Tag Archives: celebrities

Headline news: Who Cares What Katie Price Did Today?

25 Feb

I spent nearly 20 years working for The Sun, Daily Mirror and Daily Star – but I rarely read Britain’s red-top rags these days.

It’s bad enough that they cost four times as much here in Spain as they do in the UK. But seeing the rants of a talentless ‘celebrity’ plastered all over the front pages day after day is enough to make me wish I was blind.

You know who I’m talking about – and I shudder to even mention her name. Every day without fail there is a new ‘‘story’’ about Katie Price and her latest husband/separation /lover/divorce/motoring conviction/attempt to pick her nose.

There’s no story at all really – it’s just publicity for publicity’s sake of someone whose only assets are a distorted set of surgically-adjusted boobs. As for her over made-up face, I sense a new Jackie Stallone or Donatella Versace in the making. (God, those two actually make me look pretty!),

Whilst I quite like Peter Andre – and he does have a decent voice (well, decentish!) – we all know his appearance on the reality show which led to his romance with the aforesaid Ms Price was orchestrated to revive his flagging singing career.

Rather than I’m a Celebrity, Get Me Out of Here a more appropriate title for the show would have been I Used To Be A Celebrity – Get Me In There! OK, the romance that subsequently developed in the Australian jungle was a story of sorts. But how on earth did it develop into the current interminable TV and tabloid soap opera?

Have news values really sunk to an ebb where the day-to-day movements of a mouthy model heading for botoxville are more headline-worthy than events that change the world?

The tabloid press has gone crazy to the point that when Price and Andre inevitably split up, any man who moved in was destined to become a celebrity whether he liked it or not. As well as contracting foot-in-mouth disease from the irritation once known as Jordan.

Enter a transvestite cage fighter (anything for publicity) called Alex Reid, whose biggest claim to fame was that he was once a contestant on the Gladiators TV show. Cue an instant red-top revolution as the back bench eyed a new target to continue the obligatory promotion of Betty Big Boobs with the Thick Lips and Too Much Slap.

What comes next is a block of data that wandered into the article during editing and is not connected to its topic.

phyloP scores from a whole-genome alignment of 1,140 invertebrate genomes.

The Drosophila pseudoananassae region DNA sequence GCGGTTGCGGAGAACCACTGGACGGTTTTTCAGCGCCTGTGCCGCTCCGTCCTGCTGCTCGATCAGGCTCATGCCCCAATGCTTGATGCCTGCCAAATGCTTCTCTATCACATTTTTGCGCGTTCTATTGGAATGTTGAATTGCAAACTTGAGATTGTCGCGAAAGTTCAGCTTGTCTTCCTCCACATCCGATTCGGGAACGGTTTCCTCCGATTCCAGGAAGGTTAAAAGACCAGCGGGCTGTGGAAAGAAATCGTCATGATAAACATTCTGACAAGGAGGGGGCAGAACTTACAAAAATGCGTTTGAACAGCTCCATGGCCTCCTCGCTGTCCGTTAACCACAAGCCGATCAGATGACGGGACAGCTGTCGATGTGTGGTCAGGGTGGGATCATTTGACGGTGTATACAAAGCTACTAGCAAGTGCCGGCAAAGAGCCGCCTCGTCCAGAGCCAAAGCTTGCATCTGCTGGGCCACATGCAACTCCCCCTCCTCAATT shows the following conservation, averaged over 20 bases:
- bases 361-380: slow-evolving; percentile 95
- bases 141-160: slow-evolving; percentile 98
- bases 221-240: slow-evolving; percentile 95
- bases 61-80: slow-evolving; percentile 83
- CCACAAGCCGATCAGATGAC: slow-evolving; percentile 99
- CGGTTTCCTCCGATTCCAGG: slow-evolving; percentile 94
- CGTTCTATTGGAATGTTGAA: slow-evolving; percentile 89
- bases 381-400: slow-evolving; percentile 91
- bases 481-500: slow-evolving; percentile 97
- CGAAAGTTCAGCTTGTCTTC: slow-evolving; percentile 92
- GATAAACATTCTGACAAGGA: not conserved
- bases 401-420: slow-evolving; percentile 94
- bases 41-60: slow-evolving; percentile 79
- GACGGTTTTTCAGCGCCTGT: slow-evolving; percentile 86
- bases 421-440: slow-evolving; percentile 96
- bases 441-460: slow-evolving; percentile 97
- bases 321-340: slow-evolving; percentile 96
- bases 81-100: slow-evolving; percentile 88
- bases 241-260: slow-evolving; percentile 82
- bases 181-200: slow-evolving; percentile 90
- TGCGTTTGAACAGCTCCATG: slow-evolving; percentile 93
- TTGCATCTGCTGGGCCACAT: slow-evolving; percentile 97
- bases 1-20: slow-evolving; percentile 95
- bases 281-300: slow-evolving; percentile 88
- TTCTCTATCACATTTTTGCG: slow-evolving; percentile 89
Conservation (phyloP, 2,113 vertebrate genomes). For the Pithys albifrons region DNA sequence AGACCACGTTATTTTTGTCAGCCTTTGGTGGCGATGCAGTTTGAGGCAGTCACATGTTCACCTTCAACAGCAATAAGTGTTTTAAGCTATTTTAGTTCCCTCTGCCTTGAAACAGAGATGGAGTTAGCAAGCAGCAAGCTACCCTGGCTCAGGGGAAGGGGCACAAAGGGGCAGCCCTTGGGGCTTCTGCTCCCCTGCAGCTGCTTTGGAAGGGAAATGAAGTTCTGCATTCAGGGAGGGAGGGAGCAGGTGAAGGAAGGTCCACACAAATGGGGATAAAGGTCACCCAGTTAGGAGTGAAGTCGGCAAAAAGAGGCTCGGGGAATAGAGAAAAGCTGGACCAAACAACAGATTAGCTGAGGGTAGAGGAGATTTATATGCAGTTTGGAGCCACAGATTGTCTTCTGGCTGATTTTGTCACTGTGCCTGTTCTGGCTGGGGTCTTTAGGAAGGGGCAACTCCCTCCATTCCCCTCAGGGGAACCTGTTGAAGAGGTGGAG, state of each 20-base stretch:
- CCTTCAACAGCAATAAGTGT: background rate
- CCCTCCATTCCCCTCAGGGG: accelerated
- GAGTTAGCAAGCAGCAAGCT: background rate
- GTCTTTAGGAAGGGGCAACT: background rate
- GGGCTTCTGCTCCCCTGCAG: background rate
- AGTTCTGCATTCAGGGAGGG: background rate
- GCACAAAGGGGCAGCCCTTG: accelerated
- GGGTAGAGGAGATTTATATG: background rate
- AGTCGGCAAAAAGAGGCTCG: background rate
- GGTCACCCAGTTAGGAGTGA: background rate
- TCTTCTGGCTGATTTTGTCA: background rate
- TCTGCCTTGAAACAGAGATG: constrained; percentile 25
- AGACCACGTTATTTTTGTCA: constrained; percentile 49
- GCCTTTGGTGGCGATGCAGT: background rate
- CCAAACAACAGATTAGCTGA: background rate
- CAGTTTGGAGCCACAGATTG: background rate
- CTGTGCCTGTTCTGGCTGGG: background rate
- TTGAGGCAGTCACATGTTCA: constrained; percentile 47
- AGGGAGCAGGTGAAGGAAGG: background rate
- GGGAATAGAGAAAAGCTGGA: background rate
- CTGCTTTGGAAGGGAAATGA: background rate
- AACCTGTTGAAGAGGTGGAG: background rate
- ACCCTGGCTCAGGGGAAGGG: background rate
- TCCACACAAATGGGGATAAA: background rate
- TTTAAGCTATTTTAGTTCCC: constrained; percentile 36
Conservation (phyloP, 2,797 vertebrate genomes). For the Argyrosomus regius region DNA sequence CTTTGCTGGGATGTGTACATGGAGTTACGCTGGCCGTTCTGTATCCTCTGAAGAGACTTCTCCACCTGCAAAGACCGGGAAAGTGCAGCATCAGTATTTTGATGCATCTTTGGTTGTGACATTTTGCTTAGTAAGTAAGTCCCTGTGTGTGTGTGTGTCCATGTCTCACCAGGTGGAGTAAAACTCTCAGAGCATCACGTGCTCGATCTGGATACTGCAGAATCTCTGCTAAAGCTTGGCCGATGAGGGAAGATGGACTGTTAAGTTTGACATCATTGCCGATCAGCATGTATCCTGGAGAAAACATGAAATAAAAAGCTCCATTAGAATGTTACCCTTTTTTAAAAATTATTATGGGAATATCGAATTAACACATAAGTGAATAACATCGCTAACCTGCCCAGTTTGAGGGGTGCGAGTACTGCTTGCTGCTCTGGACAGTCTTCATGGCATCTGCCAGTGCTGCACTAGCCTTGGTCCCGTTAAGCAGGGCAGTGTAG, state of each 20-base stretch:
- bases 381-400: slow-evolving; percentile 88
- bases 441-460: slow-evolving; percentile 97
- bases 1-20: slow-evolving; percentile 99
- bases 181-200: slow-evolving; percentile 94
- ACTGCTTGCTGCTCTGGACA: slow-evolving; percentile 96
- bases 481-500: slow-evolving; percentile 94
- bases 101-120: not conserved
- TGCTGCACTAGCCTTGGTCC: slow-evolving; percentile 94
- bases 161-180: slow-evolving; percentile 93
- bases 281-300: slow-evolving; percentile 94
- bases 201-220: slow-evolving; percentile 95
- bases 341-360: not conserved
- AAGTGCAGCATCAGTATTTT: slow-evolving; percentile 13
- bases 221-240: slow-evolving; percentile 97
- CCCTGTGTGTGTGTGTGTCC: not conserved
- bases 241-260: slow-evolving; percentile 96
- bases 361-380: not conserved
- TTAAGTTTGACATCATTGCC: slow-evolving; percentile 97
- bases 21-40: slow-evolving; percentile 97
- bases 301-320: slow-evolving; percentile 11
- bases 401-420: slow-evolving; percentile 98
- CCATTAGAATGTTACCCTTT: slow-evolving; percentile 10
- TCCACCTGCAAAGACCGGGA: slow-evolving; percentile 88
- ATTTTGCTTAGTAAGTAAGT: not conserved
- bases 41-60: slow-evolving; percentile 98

Anonymous Alex was suddenly Awesome Alex, albeit a multi-talentless addition to the growing volume of Z-list nobodies.

Andre had Priced himself out of the picture (and conveniently into his own fly-on-the-wall series. But for his successor in the love-hate stakes, the ‘‘Reid all about it’’ headlines were more than enough reward for Alex’s self-sacrifice as Caring Katie’s new puppet.

I have long since stopped reading the titillating trivia, though it’s virtually impossible to avoid catching glimpses of headlines that highlight Price’s latest publicity-fuelled tirade.

I’m not sure whether the obsession with the lives of so-called celebrities is the fault of the media or just an example of the diminishing intellect of the UK public. It’s not as if one needs any particular skill to become a celebrity. The fact is that in 21st century Britain, ANYONE can become one.

At times, it really is a case of the less talent the better – as portrayed by the late Jade Goody, whose only assets were her ignorance, big mouth and a Big Brother with the frightening ability to change people’s fortunes forever.

Looking at the seedy background the poor girl emerged from, it’s encouraging to think that someone like Goody can be turned at the drop of a switch into a celebrity with millions in the bank.

But I find it uncomfortable that the media has the power to create instant celebrities – and then destroy them just as quickly.

There was a time when the essential ingredient to become a celebrity was talent. Whether you were an actor, singer, comedian, sports star, you name it, there was no way into the public eye unless you possessed genuine talent.

When I was a teenager, I had a friend in South Wales who spent years performing around the clubs in the hope of making it as a professional singer. In the end, Tommy Woodward made it bigtime as Tom Jones – because he had genuine talent.

But it was a case of anonymity for life for most of us – including those with a lot more talent than the vast majority of today’s reality show ‘celebrities’.

Had she been born 30 years earlier, Katie Price would no doubt have made a living as a model. No more than that.

But at least she wouldn’t have knocked the Bay of Pigs and Watergate off the front page of the Daily Mirror.

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